Two women turn old Israeli public bus into beautiful homeBy Mason White 4:09 PM August 18, 2013
|The bus home kitchen|
|The bus home bedroom|
By: Sarah Weiss
Two Israeli women showed off their talent by turning an old public bus into a beautiful home, according to photos uploaded to the internet.
The women of Even Yehuda, Israel, seem to have found a practical solution to the growing problem of housing in the country. They have turned a junk vehicle into a home that ordinary people would feel lucky to live in.
Tali Shaul, a psychotherapist, and Hagit Morevski, an ecological specialist in the treatment of pond water, became friends after their two children began to play together. Sharing similar views, the two sought a creative and business idea together for a long time before they found their inspiration in the pages of a style magazine for women.
“I read an article about alternative housing solutions, such as containers and tents,” Shaul said. “That is when I suggested to Morevski that we turn an old bus into a living space,” she also said. That same week, they went to a junkyard and bought an old public bus.
After stripping all seats and clearing the room for the big transformation, Shaul and Morevski couldn’t decide whether to keep the original bus layout or turn it into a container like layout. The women turned to designer Vered Sofer Drori, who found a way to keep the original bus and design the living space around it.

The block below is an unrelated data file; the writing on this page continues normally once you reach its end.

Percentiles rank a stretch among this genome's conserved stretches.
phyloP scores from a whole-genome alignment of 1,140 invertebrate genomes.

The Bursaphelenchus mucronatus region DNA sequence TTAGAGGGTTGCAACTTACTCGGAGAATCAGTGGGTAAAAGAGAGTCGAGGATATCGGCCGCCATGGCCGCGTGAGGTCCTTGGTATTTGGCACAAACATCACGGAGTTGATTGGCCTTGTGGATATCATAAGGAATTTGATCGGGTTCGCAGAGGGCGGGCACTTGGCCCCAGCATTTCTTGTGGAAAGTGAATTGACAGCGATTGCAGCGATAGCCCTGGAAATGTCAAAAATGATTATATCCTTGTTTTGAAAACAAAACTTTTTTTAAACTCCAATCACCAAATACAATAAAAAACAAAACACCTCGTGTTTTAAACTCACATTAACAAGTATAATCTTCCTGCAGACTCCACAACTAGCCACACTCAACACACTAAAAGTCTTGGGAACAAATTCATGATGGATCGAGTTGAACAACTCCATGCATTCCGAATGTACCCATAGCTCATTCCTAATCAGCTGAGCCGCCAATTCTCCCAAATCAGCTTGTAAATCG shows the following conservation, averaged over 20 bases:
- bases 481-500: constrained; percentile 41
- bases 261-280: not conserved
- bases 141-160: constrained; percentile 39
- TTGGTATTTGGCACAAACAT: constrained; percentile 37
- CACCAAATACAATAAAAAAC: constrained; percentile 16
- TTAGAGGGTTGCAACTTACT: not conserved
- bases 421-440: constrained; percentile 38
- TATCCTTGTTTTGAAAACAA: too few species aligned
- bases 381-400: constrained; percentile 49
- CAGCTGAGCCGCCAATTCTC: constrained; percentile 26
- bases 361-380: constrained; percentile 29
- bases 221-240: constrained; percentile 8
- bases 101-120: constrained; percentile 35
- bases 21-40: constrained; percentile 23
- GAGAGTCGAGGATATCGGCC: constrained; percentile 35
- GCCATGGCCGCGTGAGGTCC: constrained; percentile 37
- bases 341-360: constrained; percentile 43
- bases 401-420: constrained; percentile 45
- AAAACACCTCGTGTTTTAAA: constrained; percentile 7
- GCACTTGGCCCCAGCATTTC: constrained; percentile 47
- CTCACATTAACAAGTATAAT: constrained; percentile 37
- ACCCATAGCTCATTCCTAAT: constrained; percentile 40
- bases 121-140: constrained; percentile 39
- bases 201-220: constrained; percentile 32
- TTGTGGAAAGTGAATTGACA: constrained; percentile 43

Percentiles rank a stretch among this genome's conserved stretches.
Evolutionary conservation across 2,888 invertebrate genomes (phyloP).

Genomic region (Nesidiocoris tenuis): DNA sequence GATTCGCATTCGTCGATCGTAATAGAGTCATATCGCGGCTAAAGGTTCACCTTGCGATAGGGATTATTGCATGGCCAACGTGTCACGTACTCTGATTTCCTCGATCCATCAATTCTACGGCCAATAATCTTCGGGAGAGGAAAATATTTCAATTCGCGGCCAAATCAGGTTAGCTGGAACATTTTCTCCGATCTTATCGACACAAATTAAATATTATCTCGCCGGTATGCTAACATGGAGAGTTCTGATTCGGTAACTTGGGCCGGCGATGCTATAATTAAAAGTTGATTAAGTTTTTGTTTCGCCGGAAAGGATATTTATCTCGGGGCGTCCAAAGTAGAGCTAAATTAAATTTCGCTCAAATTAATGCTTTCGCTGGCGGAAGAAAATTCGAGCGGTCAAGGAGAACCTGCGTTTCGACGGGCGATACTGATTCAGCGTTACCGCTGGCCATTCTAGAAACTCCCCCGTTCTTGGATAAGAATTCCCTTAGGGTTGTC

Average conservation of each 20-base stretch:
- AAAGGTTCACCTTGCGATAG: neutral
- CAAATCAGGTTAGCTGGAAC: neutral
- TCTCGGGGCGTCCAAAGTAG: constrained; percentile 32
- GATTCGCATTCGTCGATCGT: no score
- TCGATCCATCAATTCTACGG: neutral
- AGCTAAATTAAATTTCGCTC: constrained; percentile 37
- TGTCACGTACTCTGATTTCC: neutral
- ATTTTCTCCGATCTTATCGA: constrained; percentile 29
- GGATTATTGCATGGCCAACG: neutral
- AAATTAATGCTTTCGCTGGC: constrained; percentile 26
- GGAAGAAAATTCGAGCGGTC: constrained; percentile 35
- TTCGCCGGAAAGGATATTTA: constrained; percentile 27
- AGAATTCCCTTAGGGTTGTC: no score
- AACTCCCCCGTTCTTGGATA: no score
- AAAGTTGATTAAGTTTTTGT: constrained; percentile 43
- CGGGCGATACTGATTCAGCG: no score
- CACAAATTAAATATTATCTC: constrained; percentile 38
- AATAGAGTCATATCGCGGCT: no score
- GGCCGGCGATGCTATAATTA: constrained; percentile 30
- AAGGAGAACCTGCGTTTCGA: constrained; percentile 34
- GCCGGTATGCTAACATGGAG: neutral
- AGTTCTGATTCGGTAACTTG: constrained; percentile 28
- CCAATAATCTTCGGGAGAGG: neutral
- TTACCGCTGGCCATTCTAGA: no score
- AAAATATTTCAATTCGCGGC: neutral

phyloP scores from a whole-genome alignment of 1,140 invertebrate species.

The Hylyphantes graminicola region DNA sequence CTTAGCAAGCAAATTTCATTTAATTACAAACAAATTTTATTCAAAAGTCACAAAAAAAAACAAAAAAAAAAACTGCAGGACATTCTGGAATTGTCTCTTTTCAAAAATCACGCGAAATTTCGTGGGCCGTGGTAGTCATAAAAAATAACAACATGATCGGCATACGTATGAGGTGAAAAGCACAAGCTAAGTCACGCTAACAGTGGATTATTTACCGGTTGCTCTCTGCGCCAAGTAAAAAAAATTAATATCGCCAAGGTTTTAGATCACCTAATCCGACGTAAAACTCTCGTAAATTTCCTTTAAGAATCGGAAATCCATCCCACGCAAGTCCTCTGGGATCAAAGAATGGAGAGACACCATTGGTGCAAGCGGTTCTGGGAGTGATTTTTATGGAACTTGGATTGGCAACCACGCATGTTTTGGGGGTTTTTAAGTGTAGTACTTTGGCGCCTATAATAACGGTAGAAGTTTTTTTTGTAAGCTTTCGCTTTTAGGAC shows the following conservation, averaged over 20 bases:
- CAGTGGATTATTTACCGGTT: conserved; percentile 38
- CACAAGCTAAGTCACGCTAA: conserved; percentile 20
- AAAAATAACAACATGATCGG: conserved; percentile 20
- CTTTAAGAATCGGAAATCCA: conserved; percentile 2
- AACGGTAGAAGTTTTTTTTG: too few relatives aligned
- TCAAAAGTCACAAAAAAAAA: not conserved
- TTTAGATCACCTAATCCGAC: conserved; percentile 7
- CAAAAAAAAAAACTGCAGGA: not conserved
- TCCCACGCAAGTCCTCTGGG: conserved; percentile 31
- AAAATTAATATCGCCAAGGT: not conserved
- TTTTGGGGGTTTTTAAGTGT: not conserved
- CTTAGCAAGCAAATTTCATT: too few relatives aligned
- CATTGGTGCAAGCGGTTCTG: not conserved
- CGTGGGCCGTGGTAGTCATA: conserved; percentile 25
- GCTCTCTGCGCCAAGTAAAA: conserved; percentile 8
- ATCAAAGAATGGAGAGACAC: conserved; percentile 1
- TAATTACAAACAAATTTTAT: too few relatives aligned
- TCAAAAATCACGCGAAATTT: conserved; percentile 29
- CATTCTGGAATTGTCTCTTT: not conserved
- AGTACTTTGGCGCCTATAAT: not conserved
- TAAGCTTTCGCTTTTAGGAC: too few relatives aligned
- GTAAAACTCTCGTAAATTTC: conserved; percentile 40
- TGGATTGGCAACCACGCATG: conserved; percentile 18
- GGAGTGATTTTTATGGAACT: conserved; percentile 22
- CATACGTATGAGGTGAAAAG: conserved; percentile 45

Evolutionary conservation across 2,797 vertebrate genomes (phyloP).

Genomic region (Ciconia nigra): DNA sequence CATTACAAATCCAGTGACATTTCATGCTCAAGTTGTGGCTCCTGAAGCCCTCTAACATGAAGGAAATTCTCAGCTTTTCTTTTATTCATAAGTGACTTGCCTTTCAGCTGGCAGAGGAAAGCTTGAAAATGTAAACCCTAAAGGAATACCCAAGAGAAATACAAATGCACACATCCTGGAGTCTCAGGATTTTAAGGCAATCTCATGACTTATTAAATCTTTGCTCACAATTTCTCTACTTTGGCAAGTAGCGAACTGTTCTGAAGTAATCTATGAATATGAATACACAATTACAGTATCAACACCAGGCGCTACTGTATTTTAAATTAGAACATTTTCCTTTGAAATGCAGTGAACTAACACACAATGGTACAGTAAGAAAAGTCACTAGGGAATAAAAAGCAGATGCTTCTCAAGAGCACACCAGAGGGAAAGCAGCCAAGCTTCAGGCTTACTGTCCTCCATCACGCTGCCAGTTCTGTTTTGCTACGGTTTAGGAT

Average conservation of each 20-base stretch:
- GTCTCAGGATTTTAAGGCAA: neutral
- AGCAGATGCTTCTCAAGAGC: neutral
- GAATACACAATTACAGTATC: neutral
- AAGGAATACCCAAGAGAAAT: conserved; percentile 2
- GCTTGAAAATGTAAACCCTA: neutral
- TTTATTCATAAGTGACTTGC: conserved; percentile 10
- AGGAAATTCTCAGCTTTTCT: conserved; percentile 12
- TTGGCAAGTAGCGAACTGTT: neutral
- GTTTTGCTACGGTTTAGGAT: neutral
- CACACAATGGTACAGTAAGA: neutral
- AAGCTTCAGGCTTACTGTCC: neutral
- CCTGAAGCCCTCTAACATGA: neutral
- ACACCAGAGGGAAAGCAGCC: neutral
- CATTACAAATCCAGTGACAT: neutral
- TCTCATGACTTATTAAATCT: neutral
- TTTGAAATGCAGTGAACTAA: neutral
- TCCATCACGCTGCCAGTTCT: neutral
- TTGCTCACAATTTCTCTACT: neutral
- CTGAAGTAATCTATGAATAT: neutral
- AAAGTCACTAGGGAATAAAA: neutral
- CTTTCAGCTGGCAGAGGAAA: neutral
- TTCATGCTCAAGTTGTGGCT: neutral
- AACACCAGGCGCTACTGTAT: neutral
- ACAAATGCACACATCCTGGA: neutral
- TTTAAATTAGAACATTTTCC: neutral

The bus is six feet wide and 12 feet long. Since the bus wheels protrude inside the vehicle, the woman faced challenges in designing the home, but ultimately, she managed to keep the authenticity of the original vehicle, while integrating her own design ideas. The windows and the doors of the bus were left as is, as well as the steering wheel.
The women also found a way to install a small bathroom, a bed, a wardrobe closet and a fully equipped kitchen. The bus home features all necessary appliances for the kitchen including air conditioning, plenty of storage space for one person and some decorations. The women hope to sell the mobile home to someone who appreciates its unconventional design, for example, a student who wants to live close to their parents, but not with their parents.